Thursday, November 01, 2018, 12:30PM - 1:30PM
SEEC room S225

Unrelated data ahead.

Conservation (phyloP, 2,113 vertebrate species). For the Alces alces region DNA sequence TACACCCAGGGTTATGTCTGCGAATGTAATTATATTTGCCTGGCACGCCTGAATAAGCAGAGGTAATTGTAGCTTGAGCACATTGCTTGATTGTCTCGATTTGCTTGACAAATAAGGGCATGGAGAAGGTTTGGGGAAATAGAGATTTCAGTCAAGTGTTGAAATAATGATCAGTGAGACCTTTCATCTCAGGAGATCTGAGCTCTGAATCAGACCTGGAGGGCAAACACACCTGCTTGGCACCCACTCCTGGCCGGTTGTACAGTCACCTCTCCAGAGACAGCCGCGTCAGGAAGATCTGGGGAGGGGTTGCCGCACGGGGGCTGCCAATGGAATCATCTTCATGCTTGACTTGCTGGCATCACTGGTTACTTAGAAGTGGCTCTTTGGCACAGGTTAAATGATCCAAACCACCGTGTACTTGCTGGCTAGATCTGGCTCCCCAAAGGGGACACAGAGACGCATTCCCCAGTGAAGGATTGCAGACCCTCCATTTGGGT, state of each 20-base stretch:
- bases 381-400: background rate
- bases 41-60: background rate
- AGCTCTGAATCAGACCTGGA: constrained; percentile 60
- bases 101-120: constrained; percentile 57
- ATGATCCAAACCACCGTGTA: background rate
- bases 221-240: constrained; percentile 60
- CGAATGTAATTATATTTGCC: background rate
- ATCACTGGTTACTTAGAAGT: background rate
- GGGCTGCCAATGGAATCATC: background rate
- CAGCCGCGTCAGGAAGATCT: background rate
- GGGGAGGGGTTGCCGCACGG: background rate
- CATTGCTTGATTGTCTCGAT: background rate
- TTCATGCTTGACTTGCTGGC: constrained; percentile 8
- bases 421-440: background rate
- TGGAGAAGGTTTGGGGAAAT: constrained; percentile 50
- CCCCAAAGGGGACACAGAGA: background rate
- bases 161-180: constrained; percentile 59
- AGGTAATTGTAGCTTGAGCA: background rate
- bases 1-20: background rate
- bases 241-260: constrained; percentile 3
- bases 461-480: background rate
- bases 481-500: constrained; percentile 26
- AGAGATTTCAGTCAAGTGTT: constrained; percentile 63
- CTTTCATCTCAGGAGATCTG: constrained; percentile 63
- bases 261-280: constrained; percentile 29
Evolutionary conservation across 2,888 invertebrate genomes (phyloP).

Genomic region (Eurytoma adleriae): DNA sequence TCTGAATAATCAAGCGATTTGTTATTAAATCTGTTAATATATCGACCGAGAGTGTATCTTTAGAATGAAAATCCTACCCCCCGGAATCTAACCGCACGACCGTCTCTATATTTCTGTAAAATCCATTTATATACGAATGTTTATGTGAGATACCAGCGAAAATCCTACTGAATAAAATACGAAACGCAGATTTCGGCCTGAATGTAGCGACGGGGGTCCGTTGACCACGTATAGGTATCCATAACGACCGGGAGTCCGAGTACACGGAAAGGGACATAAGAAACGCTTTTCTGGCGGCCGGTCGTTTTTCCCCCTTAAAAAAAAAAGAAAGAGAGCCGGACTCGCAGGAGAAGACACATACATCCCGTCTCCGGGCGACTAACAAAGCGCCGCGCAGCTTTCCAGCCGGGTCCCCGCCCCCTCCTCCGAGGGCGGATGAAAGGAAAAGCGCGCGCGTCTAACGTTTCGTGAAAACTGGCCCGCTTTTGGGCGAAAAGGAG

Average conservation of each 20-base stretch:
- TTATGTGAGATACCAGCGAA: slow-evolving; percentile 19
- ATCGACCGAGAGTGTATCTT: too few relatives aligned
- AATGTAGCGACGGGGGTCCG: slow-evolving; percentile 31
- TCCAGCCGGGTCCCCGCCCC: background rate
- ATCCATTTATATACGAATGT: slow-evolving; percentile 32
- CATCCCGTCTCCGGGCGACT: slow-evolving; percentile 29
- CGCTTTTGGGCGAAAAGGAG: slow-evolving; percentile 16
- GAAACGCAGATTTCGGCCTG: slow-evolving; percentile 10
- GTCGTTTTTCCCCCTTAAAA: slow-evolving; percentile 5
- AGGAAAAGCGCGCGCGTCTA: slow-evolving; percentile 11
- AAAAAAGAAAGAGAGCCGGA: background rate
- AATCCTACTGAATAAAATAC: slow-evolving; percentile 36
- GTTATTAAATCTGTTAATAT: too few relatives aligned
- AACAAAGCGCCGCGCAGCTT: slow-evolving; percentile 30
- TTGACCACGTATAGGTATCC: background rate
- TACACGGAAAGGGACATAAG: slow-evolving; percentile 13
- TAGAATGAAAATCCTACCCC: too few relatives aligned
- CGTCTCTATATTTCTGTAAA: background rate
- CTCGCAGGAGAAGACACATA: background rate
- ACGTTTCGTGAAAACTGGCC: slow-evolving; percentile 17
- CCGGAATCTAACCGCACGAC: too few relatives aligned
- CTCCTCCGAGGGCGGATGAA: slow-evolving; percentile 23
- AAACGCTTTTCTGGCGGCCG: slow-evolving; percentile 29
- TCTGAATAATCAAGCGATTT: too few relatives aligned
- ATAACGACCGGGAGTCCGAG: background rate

Climate warming is accelerating spring snowmelt, with pronounced effects in mountain ecosystems. Early snowmelt results in an extended summer that may increase stressors for plants, such as water limitation and a higher frequency of frost events. Plant phenology, or the timing of biological life stages, has been shown to be highly sensitive to changes in time of snowmelt. These changes in plant phenology may cause changes in plant fitness (e.g., by altering the length of the growing season). Thus, understanding how plant phenology responds to early snowmelt across heterogeneous landscapes will aid us in predicting the effects of climate warming on alpine plant populations. In this talk, I'll go over preliminary results from this past summer, and hope to engage in a discussion with other INSTAAR graduate students about how we can measure small-scale climate change in heterogeneous environments such as the alpine.